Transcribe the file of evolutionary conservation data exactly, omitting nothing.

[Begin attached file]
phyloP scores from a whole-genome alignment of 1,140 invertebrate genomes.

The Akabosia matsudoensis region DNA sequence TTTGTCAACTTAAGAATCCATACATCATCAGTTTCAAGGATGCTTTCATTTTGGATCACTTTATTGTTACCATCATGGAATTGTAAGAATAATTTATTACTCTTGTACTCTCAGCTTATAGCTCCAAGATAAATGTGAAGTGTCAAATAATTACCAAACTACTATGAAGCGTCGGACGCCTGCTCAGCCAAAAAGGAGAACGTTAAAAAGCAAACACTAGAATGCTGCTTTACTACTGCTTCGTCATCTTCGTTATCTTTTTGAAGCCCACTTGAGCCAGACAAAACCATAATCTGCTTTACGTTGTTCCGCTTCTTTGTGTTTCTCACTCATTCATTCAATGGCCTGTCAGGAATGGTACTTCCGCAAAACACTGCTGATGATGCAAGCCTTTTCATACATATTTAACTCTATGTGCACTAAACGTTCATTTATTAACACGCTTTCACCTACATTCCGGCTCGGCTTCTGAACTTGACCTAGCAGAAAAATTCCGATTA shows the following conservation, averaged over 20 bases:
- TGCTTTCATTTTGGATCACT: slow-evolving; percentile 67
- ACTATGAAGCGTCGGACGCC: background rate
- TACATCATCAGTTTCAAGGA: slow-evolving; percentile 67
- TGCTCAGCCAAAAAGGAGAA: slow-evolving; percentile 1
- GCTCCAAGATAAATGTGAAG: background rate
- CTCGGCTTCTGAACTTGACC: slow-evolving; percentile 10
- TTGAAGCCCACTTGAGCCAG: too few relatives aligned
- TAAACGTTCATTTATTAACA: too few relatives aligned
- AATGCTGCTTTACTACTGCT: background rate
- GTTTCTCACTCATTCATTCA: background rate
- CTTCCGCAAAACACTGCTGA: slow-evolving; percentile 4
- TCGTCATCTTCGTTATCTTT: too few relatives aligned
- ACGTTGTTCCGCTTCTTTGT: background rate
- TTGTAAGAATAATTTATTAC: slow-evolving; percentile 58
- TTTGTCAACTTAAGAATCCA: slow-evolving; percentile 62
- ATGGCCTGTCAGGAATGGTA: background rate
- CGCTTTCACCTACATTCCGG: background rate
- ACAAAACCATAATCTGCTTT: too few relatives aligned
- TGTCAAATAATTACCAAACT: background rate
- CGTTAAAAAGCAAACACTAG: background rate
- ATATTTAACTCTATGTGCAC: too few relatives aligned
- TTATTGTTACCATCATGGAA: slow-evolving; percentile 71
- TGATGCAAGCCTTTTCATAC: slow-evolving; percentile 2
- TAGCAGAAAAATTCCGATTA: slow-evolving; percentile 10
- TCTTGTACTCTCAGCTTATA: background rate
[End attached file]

phyloP scores from a whole-genome alignment of 1,140 invertebrate genomes.

The Akabosia matsudoensis region DNA sequence TTTGTCAACTTAAGAATCCATACATCATCAGTTTCAAGGATGCTTTCATTTTGGATCACTTTATTGTTACCATCATGGAATTGTAAGAATAATTTATTACTCTTGTACTCTCAGCTTATAGCTCCAAGATAAATGTGAAGTGTCAAATAATTACCAAACTACTATGAAGCGTCGGACGCCTGCTCAGCCAAAAAGGAGAACGTTAAAAAGCAAACACTAGAATGCTGCTTTACTACTGCTTCGTCATCTTCGTTATCTTTTTGAAGCCCACTTGAGCCAGACAAAACCATAATCTGCTTTACGTTGTTCCGCTTCTTTGTGTTTCTCACTCATTCATTCAATGGCCTGTCAGGAATGGTACTTCCGCAAAACACTGCTGATGATGCAAGCCTTTTCATACATATTTAACTCTATGTGCACTAAACGTTCATTTATTAACACGCTTTCACCTACATTCCGGCTCGGCTTCTGAACTTGACCTAGCAGAAAAATTCCGATTA shows the following conservation, averaged over 20 bases:
- TGCTTTCATTTTGGATCACT: slow-evolving; percentile 67
- ACTATGAAGCGTCGGACGCC: background rate
- TACATCATCAGTTTCAAGGA: slow-evolving; percentile 67
- TGCTCAGCCAAAAAGGAGAA: slow-evolving; percentile 1
- GCTCCAAGATAAATGTGAAG: background rate
- CTCGGCTTCTGAACTTGACC: slow-evolving; percentile 10
- TTGAAGCCCACTTGAGCCAG: too few relatives aligned
- TAAACGTTCATTTATTAACA: too few relatives aligned
- AATGCTGCTTTACTACTGCT: background rate
- GTTTCTCACTCATTCATTCA: background rate
- CTTCCGCAAAACACTGCTGA: slow-evolving; percentile 4
- TCGTCATCTTCGTTATCTTT: too few relatives aligned
- ACGTTGTTCCGCTTCTTTGT: background rate
- TTGTAAGAATAATTTATTAC: slow-evolving; percentile 58
- TTTGTCAACTTAAGAATCCA: slow-evolving; percentile 62
- ATGGCCTGTCAGGAATGGTA: background rate
- CGCTTTCACCTACATTCCGG: background rate
- ACAAAACCATAATCTGCTTT: too few relatives aligned
- TGTCAAATAATTACCAAACT: background rate
- CGTTAAAAAGCAAACACTAG: background rate
- ATATTTAACTCTATGTGCAC: too few relatives aligned
- TTATTGTTACCATCATGGAA: slow-evolving; percentile 71
- TGATGCAAGCCTTTTCATAC: slow-evolving; percentile 2
- TAGCAGAAAAATTCCGATTA: slow-evolving; percentile 10
- TCTTGTACTCTCAGCTTATA: background rate